Collecting the work of John Updike and Raymond Carver meant that I was exposed to the books of publisher William B Ewert. Ewert was a New Hampshire man who combined his work as a librarian with his publishing hobby. His books gave me the idea. Lord John Press in California reinforced the idea as too did Enitharmon here in the UK.

14 – How does Fine Poetry Press work to engage with your immediate literary community, and community at large? What journals or presses do you see Fine Poetry Press in dialogue with? How important do you see those dialogues, those conversations?

Until recently I have continued in my full time employment. This employment had me working long hours with a lot of time away from home away from my family. My opportunities to engage. I’ve recently joined a group called the Northern Fiction Alliance, a group of publishers based here in the North West of England. I’m hoping that my future involvement in that group will increase my Press’ profile. As I’ve now taken semi-retirement from the day job I hope to attend more print, book and Wayzgoose fairs to spread news of my efforts and to make more contacts. I primarily hope to increase my marketing know-how.    

15 – Do you hold regular or occasional readings or launches? How important do you see public readings and other events?

I have yet to hold any readings to support my publications. I know that these are important as on the few occasions when I’ve been in the audience of one of my author’s events and they mention my publications then I do get sales. Later this year I have arranged an event but the poet did not want to structure the event as a sales opportunity for me rather he will read from a more mainstream publication which will include some of the work I have previously published. He will mention my publications and I hope that will draw people to the sales table I will have at the event.

16 – How do you utilize the internet, if at all, to further your goals?

I have a website which I have built myself. It is rather unwieldy and clumsy in its format and needs a redesign which I think I’m going to have to get help with. I use Twitter, Facebook and Instagram to promote my books to my ‘friends’ and followers. Most of my correspondence is via e-mail.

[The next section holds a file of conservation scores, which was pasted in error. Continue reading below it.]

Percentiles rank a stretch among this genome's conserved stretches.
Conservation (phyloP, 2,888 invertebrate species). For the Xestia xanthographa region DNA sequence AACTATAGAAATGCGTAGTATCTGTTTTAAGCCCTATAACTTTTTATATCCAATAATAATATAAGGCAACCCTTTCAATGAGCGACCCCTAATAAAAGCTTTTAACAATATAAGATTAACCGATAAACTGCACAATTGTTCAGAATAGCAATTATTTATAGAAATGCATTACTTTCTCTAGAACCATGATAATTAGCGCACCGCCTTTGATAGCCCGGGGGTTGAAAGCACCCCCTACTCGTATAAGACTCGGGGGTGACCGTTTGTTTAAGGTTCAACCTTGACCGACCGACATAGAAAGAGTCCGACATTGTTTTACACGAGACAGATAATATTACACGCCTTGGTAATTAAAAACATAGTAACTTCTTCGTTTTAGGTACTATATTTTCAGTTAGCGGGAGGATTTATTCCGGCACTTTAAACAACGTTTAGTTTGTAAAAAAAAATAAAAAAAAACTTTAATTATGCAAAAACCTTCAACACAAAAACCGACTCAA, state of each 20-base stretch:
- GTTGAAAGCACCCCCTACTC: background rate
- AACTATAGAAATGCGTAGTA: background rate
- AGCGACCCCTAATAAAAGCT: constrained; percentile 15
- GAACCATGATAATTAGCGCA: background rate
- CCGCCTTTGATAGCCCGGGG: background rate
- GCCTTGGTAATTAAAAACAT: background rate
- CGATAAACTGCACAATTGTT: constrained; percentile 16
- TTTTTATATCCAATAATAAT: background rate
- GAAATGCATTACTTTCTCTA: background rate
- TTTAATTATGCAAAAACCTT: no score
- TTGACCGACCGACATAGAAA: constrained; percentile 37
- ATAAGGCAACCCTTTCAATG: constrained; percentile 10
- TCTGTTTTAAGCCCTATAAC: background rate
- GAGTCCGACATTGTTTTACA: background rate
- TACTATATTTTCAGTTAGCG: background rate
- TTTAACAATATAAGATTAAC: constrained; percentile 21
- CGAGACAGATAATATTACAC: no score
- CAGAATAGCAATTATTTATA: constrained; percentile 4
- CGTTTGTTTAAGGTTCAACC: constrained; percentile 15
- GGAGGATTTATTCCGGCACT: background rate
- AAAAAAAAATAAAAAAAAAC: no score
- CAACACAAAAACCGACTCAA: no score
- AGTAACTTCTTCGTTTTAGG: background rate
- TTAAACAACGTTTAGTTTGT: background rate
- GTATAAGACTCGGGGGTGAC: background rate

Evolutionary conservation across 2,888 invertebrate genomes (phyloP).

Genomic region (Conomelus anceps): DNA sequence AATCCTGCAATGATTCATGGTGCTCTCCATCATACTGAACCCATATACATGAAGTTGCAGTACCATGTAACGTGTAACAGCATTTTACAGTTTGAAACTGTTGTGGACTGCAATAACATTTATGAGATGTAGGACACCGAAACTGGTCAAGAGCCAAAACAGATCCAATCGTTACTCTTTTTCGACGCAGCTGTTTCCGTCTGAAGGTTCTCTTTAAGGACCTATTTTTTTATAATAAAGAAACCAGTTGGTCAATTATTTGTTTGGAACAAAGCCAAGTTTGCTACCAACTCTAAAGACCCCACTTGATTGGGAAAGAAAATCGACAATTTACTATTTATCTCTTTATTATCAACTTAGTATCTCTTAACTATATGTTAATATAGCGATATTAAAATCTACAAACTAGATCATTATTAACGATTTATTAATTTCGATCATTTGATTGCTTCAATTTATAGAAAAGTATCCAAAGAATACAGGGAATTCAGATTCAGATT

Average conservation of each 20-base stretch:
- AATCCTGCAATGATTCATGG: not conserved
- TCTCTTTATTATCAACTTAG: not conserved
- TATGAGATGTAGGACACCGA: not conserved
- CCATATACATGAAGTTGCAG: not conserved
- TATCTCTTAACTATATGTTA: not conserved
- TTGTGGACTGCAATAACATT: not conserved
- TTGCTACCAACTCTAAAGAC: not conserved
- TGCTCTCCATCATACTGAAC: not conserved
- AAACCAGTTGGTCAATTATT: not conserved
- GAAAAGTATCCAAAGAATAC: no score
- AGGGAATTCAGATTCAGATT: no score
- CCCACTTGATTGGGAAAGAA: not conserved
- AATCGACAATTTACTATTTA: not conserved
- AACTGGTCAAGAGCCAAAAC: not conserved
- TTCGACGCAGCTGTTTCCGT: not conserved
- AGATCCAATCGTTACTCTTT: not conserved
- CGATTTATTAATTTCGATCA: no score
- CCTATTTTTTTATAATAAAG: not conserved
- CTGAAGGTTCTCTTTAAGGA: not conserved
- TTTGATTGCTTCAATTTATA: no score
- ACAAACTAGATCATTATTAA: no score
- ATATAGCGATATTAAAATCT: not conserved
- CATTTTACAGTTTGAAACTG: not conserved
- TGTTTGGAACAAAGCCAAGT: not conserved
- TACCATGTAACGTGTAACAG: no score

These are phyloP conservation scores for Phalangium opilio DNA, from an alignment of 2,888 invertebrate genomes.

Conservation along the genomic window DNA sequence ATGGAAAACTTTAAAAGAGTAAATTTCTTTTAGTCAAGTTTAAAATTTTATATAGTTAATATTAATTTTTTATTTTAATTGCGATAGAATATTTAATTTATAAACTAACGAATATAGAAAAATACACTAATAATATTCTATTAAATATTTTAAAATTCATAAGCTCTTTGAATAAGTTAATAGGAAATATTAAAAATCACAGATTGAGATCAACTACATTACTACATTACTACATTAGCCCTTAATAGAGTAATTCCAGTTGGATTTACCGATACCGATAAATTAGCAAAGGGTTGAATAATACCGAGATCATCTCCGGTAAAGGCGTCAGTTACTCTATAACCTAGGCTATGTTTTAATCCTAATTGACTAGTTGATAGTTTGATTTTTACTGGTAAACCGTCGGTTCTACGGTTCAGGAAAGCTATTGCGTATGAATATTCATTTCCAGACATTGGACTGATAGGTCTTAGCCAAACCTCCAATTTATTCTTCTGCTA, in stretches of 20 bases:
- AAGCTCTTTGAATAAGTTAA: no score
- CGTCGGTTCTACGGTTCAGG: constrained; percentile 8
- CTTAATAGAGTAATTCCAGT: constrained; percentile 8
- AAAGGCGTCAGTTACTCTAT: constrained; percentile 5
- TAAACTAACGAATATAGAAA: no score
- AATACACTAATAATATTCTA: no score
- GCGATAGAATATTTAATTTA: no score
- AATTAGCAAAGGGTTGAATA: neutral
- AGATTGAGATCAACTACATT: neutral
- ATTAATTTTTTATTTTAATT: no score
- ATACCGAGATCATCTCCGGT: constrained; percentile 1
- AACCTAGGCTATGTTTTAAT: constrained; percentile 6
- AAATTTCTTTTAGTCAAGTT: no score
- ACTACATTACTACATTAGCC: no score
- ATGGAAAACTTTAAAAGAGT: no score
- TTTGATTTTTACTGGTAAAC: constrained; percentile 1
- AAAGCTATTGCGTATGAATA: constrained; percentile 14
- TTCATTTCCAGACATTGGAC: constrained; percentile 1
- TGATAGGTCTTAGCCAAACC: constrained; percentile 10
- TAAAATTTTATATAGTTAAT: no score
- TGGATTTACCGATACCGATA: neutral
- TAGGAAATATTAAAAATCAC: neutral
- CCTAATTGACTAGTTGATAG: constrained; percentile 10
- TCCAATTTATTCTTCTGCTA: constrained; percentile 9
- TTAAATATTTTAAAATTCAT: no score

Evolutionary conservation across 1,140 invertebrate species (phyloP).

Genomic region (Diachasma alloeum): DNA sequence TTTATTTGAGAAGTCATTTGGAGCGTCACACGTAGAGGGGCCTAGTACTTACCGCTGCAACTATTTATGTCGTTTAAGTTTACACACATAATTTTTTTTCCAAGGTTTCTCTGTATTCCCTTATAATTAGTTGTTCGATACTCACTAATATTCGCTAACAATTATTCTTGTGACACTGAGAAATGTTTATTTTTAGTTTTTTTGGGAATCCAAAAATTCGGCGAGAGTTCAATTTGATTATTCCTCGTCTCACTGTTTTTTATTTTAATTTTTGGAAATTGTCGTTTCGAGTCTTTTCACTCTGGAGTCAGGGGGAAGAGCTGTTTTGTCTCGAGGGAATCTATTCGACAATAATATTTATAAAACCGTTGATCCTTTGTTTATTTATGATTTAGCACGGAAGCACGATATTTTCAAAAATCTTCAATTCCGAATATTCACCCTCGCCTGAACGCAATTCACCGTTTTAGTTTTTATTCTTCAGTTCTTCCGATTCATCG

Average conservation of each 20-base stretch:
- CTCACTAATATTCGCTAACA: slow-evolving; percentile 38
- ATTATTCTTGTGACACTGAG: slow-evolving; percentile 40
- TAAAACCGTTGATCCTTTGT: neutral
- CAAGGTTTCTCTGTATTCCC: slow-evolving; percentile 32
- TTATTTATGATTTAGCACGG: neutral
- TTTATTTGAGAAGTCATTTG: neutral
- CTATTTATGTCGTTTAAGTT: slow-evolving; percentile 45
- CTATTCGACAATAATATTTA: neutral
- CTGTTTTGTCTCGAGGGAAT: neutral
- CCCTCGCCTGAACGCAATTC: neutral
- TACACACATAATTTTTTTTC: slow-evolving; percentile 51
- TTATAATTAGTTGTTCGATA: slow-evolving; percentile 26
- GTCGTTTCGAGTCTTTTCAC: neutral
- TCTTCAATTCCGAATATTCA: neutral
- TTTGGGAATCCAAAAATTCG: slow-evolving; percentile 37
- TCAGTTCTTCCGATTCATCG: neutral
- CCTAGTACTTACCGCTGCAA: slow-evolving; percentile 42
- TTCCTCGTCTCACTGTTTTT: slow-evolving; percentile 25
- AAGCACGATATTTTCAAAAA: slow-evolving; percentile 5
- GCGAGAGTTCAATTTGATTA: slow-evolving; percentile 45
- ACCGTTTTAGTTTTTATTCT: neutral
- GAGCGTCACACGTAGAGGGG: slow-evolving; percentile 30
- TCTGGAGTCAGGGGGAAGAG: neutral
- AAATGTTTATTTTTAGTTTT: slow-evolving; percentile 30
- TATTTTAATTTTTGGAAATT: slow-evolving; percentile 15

17 – Do you take submissions? If so, what aren’t you looking for?

If the submission came from a well established poet of renown the I would consider the publication. If the poet is not of acknowledged high renown then I would not be keen unless the poems had a particular appeal to me and provided opportunities to work with a particular artist.

18 – Tell me about three of your most recent titles, and why they’re special.

To date I’ve published 10 books. My latest three have been;

Paul Muldoon’s I Gave the Pope A Rhino - 12 song lyrics accompanied by 12 commissioned oil paintings by the artist Paul Wright. The artist produced very strong images in response to the playfulness of the Muldoon’s text.

Simon Armitage’s Exit the Known World - 6 poems accompanied by 6 commissioned wood engravings from Hilary Paynter. A beautiful book if I say so myself. Excellent poems, excellent images, beautifully printed and my favourite binding, a combination of two greens, so far.

Carol Ann Duffy’s Eight World’s Wives - 8 poems accompanied by 8 commissioned wood engravings from Hilary Paynter. The opportunity to work with the UK’s current Poet Laureate was too good to miss. These re-presentations of some of her best known work has produced another beautiful edition. 

12 or 20 (small press) questions;